Employees will come and go in any organisation, so it helps to have an up to date, effective employee exit IT security checklist to make sure that there are no gaps in your defences after they leave. This security checklist is in addition to the standard offboarding process.
When an employee leaves, here’s a comprehensive list containing what you need to action in order to protect yours, and your clients’ data.
1. Protect access to sensitive and critical data
If the employee leaving has access to sensitive or critical information, it may well be best to instigate a chaperon to clear their desk and leave the premises. For some roles with elevated user access, even when the exit is amicable, the protection of business data is essential and an escort off the premised is advised.
2. Revoke all remote access
Immediately revoke access to all remote services associated with that employee. Remote desktop, VPN, voicemail, Cloud services and shared drives.
3. Revoke access to email
Immediately revoke access to all email addresses associated with that employee. They have left the company and should no longer have the ability to speak for it.
4. Set up auto-forward emails
To ensure that no important email goes unread in an inactive inbox, set up auto-forwarding and out-of-office replies as soon as the employee has left. For client communications, make sure that you clearly update them to specify who their new contact will be.
5. Take back company devices
That includes mobile phones, laptops, flash drives, printers, keyboards, headphones and other accessories. Any device issued to an employee by the company should be returned before they leave.
6. Revoke access to all systems
You should update any internal system the employee no longer needs access to at the end of their last day to ensure they no longer have access.
7. Ensure handover of online documents
It’s best practice to have employees store any online documents in a shared company folder that you keep control over, using business tools such as SharePoint or even OneDrive. If you haven’t implemented Cloud services yet and your employee stores their files in a separate folder, hard/external drive or on a personal computer, it’s imperative that you ensure everything is transferred and delete the originals from their devices.
8. Change all company-wide passwords
You should change any password shared with multiple members of staff when an employee leaves. It’s best practice to change all passwords regularly, and it’s imperative that password changes should take place on receipt of resignation dependant on the employee’s position. Don’t forget to check user privileges, to ensure they no longer have access to anything they shouldn’t have.
9. Change company card PINs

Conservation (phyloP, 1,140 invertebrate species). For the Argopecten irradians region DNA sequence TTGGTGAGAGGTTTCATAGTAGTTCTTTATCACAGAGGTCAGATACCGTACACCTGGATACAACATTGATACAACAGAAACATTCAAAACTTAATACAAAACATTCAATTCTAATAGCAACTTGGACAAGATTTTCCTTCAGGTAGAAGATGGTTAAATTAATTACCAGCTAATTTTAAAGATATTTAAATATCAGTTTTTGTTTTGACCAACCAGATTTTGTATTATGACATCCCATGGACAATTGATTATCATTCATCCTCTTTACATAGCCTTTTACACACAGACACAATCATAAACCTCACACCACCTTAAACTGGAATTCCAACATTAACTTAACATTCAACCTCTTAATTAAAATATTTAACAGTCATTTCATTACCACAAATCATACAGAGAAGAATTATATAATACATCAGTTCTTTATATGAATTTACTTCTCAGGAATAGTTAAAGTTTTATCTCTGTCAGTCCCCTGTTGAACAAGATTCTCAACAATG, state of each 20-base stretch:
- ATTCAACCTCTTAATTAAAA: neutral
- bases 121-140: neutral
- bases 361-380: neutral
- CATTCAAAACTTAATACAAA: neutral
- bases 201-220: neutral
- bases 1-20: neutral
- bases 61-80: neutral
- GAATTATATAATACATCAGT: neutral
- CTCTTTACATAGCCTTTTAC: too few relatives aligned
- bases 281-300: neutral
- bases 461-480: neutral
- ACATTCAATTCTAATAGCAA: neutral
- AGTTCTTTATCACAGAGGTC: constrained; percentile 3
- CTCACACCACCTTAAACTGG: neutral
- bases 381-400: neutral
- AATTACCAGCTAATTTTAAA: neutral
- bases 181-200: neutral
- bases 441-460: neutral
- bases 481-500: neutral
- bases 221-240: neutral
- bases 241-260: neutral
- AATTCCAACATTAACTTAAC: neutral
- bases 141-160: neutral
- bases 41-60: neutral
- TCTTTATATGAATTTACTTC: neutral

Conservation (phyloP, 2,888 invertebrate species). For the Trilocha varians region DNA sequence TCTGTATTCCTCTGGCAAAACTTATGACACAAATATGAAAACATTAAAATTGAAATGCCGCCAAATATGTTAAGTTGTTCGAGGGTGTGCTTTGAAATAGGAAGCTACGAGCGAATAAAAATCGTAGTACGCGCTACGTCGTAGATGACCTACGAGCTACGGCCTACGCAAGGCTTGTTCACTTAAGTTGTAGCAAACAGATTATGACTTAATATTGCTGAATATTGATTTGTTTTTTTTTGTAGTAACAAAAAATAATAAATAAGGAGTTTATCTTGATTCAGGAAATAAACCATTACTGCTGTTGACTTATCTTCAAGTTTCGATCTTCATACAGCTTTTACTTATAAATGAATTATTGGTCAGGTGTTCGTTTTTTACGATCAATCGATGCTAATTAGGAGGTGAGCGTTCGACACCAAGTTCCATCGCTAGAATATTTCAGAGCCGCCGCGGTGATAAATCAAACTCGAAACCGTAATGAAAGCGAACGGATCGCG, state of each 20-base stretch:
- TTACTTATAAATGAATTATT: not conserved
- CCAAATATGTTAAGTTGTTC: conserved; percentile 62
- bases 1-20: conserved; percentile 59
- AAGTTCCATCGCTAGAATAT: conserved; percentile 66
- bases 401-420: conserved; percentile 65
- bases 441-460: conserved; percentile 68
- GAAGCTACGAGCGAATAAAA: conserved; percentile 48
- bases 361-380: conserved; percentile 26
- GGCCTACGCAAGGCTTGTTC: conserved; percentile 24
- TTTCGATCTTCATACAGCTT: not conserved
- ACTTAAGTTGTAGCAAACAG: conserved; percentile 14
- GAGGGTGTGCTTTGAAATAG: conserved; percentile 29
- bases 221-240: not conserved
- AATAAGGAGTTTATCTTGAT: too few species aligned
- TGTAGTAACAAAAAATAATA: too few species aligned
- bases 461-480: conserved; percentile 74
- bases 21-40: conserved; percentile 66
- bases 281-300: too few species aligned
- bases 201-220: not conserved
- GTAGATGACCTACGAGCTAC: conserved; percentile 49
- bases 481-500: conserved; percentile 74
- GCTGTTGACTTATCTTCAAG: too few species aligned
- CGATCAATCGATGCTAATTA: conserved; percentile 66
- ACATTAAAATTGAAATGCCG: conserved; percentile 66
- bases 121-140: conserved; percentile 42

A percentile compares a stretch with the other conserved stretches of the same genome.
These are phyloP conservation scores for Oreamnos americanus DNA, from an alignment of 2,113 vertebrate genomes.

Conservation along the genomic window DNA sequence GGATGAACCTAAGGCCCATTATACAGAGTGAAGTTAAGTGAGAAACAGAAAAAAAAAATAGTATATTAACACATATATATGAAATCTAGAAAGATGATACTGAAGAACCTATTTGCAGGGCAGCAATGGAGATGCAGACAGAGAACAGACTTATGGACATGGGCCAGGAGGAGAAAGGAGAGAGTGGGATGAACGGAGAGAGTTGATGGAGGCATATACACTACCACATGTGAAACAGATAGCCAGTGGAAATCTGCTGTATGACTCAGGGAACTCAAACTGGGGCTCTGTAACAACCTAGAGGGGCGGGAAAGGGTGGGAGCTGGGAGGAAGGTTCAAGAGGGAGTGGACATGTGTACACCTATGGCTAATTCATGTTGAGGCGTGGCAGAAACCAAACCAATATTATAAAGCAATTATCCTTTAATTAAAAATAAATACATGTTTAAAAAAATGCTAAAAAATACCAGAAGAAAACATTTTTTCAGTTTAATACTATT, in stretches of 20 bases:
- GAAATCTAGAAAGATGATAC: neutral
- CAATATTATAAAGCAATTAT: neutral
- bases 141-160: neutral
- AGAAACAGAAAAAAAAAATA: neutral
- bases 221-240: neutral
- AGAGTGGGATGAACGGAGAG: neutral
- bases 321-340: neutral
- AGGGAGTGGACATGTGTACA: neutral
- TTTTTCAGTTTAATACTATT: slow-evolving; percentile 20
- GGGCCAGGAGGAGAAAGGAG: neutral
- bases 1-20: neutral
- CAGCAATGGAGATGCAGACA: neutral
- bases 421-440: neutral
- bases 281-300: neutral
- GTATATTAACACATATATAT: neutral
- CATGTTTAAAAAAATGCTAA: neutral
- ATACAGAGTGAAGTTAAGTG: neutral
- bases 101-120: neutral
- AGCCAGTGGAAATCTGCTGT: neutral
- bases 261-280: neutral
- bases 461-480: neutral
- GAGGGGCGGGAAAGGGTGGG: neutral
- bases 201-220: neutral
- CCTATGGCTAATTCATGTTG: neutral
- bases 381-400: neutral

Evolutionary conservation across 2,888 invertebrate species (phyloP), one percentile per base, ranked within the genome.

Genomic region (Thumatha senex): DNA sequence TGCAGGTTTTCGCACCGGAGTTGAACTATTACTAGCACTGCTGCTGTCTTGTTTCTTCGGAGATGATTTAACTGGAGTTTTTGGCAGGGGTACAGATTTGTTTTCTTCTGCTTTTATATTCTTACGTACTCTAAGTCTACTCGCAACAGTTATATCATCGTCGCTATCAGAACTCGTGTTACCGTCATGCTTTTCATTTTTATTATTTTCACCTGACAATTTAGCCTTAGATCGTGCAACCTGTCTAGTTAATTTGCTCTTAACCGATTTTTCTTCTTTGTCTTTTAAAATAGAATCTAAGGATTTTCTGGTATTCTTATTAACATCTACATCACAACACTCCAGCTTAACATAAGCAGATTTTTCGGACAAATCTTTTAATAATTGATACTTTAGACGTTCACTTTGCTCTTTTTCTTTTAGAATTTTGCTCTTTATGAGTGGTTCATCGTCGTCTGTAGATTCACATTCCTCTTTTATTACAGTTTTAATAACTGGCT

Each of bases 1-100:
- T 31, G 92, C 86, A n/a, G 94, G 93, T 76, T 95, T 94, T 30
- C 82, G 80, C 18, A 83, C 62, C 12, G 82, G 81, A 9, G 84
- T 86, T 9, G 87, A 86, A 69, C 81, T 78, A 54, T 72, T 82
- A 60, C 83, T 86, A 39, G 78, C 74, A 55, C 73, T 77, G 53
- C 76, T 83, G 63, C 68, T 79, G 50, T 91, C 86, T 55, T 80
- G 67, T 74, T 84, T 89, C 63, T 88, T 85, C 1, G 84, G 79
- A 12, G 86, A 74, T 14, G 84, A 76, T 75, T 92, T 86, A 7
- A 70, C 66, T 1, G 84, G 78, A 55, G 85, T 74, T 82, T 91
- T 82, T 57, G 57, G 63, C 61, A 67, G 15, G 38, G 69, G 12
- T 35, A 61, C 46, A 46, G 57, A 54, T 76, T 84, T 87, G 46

If the employee had use of company credit cards, be sure to change the PIN numbers.
10. Inform your IT security team
Ensure your security team know of all leavers in advance if possible, and asap once confirmed. Should the employee be leaving on bad terms, make sure that your IT team put in place any provisions should you suspect any trouble, or issues so they can take necessary precautions. It’s better to be safe than sorry.
11. Personal Social Media Accounts – Check the employees’ online and social media presence
It’s always good practice to have an exit policy for any employees who have had access to your company social media accounts, marketing staff or managers for example. Ensure that passwords are changed on each account, and that any personal accounts that are linked or associated via a management platform are removed. Your business may have these and other social accounts that you’ll need to secure: Buffer, Google Business – as this service requires a Gmail login – LinkedIn business page, and Facebook for Business access. Have a Leavers Procedure in place to ensure these platforms are immediately protected. You may have utilised your employees’ personal social media accounts, to extend your brand presence on social media for example with company branded headers, or content broadcasting. If so, ensure that changing any social media corporate branding is also in your leavers policy. Should your employee leave on bad terms it may also be necessary to monitor their public accounts just in case there may be some slanderous content.
Make it a clean break
Whether the goodbye is amicable or not, you can’t be careless with your employee exit procedure. It’s best to cover all bases rather than miss something seemingly small and expose your company or social accounts to misuse, or a data breach. So put your Employee Exit IT Security policy in place, test it, enforce it. Ensure it’s reviewed every quarter, just in case the world changes again – as it did in 2020 with Covid-19, or if new technologies and services are introduced and utilised, and it needs amending.
Follow this employee exit IT security checklist to ensure any employee exits are professional, swift, security focused, clean, and risk-free.
(This post is an updated version, first published on 3 December 2018, updated 6 February 2020 and 10 December 2021)